Perhaps the most poignant topic was the plight and hope of the Mexican Grey Wolf. The conference detailed the species’ historical journey, from the brink of extinction to the current efforts to reintroduce pups into the wild. It was a saga of survival, fraught with challenges such as genetics, human-wildlife conflict, and legal battles. Yet, the resolve of conservationists shone through, a beacon of hope for this emblematic predator of the desert.

An urgent discussion followed on the controversial border wall and its effects on wildlife migration. The wall, a structure with significant political and social implications, was scrutinized from an ecological perspective. The presenters proposed innovative surveillance technologies as alternatives to the physical barrier, which could provide security without disrupting the natural movements of wildlife, particularly large predators like mountain lions and bobcats.

The conference also cast a light on the lesser-known impact of light pollution on avian migration patterns. With nocturnal skies becoming increasingly bright, migratory birds face disorientation and peril. Solutions were offered, including the adoption of bird-friendly lighting and public education, emphasizing the need for balance between human needs and wildlife preservation.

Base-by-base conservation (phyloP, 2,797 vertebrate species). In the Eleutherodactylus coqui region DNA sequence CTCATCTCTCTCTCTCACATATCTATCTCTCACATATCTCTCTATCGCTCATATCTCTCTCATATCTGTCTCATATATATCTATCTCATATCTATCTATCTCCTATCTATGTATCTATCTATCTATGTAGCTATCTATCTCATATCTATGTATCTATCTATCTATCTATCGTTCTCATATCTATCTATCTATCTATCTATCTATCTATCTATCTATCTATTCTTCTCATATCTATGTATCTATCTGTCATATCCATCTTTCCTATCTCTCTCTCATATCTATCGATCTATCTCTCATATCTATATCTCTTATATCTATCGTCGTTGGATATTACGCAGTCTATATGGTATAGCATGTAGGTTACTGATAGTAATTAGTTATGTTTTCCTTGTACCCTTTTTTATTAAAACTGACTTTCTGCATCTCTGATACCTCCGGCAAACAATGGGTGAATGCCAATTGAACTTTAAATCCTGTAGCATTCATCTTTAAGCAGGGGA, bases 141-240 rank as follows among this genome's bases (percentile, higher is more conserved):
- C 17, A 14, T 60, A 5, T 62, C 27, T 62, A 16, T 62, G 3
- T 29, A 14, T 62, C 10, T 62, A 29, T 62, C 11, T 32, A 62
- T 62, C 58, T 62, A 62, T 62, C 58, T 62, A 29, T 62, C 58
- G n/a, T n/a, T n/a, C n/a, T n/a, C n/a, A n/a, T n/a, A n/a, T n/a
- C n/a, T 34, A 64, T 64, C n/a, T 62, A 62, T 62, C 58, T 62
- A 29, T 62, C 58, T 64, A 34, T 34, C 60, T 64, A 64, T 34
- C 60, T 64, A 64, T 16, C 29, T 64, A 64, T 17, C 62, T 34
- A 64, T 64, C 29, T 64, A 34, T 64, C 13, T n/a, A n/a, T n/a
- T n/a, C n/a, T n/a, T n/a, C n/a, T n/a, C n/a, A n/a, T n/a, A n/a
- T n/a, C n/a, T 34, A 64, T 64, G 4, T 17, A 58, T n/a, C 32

Heather Rivera from the El Paso Zoo captivated attendees with the introduction of her education ambassador animals. “BuckBeak” the Swainsons Hawk and “Archimedes” the Great Horned Owl were not just presented as exhibits but as living stories, connecting the audience to the broader theme of conservation through their individual tales of rescue and rehabilitation.

The conservation efforts for the Mexican Long Nosed Bat were particularly stirring. The community-engagement initiative to grow agave plants symbolizes a hands-on approach to conservation, linking the survival of a species to community action. This initiative not only aids in the bat’s recovery but also serves to educate the public on the importance of each species’ survival for the health of the ecosystem.

Beyond the formal agenda, the conference was a hive of informal learning and networking. Breaks and lunches turned into spontaneous think tanks, where attendees from different backgrounds shared ideas and forged alliances. The El Paso Zoo provided the perfect backdrop for these exchanges, its own transformation into a more conservation-focused institution mirroring the aspirations of the conference.

The event concluded on a hopeful note, with many participants, myself included, adopting agave plants to raise. It was a commitment, a promise to contribute personally to the recovery of the Mexican Long Nosed Bat, and a testament to the power of collective action.

Looking ahead, the Chihuahuan Desert Conference left an indelible mark on all who attended. It was not just an event but a call to action, a reminder that each of us holds the power to effect change for the betterment of our planet. As the anticipation for the next conference builds, so does the determination to continue these vital conversations and actions for the preservation of our natural world. Go to to find out more information on our beautiful desert and upcoming related events.